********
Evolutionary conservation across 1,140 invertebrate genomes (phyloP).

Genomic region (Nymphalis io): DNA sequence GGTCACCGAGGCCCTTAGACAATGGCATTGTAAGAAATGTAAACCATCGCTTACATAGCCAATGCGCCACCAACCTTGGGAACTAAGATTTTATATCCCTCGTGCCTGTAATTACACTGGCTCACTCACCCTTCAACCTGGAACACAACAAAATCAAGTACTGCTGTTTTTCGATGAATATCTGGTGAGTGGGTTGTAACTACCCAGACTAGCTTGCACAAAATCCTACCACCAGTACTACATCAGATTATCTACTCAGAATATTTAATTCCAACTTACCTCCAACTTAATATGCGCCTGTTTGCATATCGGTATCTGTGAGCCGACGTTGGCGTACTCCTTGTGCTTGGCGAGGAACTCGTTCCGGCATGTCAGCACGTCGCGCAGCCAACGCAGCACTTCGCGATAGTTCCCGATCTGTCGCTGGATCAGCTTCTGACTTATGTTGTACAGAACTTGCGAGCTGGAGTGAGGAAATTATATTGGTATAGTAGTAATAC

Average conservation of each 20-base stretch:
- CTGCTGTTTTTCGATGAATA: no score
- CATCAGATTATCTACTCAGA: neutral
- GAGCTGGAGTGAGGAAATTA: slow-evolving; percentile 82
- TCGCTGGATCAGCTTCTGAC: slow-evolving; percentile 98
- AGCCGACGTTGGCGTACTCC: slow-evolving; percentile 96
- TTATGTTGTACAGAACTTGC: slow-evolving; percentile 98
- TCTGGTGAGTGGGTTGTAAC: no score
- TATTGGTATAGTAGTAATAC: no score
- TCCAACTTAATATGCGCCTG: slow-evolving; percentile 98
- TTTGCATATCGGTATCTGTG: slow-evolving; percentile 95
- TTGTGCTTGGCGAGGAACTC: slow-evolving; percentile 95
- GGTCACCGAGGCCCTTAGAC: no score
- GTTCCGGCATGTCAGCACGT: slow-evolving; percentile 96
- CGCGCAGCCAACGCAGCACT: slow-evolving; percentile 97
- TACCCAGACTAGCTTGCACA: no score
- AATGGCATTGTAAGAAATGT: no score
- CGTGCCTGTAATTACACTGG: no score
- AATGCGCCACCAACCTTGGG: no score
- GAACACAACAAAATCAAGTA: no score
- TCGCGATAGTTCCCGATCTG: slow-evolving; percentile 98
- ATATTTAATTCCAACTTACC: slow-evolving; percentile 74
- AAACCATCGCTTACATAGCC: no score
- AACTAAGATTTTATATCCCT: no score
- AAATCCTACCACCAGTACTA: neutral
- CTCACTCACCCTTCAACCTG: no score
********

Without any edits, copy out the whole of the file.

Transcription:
Evolutionary conservation across 1,140 invertebrate genomes (phyloP).

Genomic region (Nymphalis io): DNA sequence GGTCACCGAGGCCCTTAGACAATGGCATTGTAAGAAATGTAAACCATCGCTTACATAGCCAATGCGCCACCAACCTTGGGAACTAAGATTTTATATCCCTCGTGCCTGTAATTACACTGGCTCACTCACCCTTCAACCTGGAACACAACAAAATCAAGTACTGCTGTTTTTCGATGAATATCTGGTGAGTGGGTTGTAACTACCCAGACTAGCTTGCACAAAATCCTACCACCAGTACTACATCAGATTATCTACTCAGAATATTTAATTCCAACTTACCTCCAACTTAATATGCGCCTGTTTGCATATCGGTATCTGTGAGCCGACGTTGGCGTACTCCTTGTGCTTGGCGAGGAACTCGTTCCGGCATGTCAGCACGTCGCGCAGCCAACGCAGCACTTCGCGATAGTTCCCGATCTGTCGCTGGATCAGCTTCTGACTTATGTTGTACAGAACTTGCGAGCTGGAGTGAGGAAATTATATTGGTATAGTAGTAATAC

Average conservation of each 20-base stretch:
- CTGCTGTTTTTCGATGAATA: no score
- CATCAGATTATCTACTCAGA: neutral
- GAGCTGGAGTGAGGAAATTA: slow-evolving; percentile 82
- TCGCTGGATCAGCTTCTGAC: slow-evolving; percentile 98
- AGCCGACGTTGGCGTACTCC: slow-evolving; percentile 96
- TTATGTTGTACAGAACTTGC: slow-evolving; percentile 98
- TCTGGTGAGTGGGTTGTAAC: no score
- TATTGGTATAGTAGTAATAC: no score
- TCCAACTTAATATGCGCCTG: slow-evolving; percentile 98
- TTTGCATATCGGTATCTGTG: slow-evolving; percentile 95
- TTGTGCTTGGCGAGGAACTC: slow-evolving; percentile 95
- GGTCACCGAGGCCCTTAGAC: no score
- GTTCCGGCATGTCAGCACGT: slow-evolving; percentile 96
- CGCGCAGCCAACGCAGCACT: slow-evolving; percentile 97
- TACCCAGACTAGCTTGCACA: no score
- AATGGCATTGTAAGAAATGT: no score
- CGTGCCTGTAATTACACTGG: no score
- AATGCGCCACCAACCTTGGG: no score
- GAACACAACAAAATCAAGTA: no score
- TCGCGATAGTTCCCGATCTG: slow-evolving; percentile 98
- ATATTTAATTCCAACTTACC: slow-evolving; percentile 74
- AAACCATCGCTTACATAGCC: no score
- AACTAAGATTTTATATCCCT: no score
- AAATCCTACCACCAGTACTA: neutral
- CTCACTCACCCTTCAACCTG: no score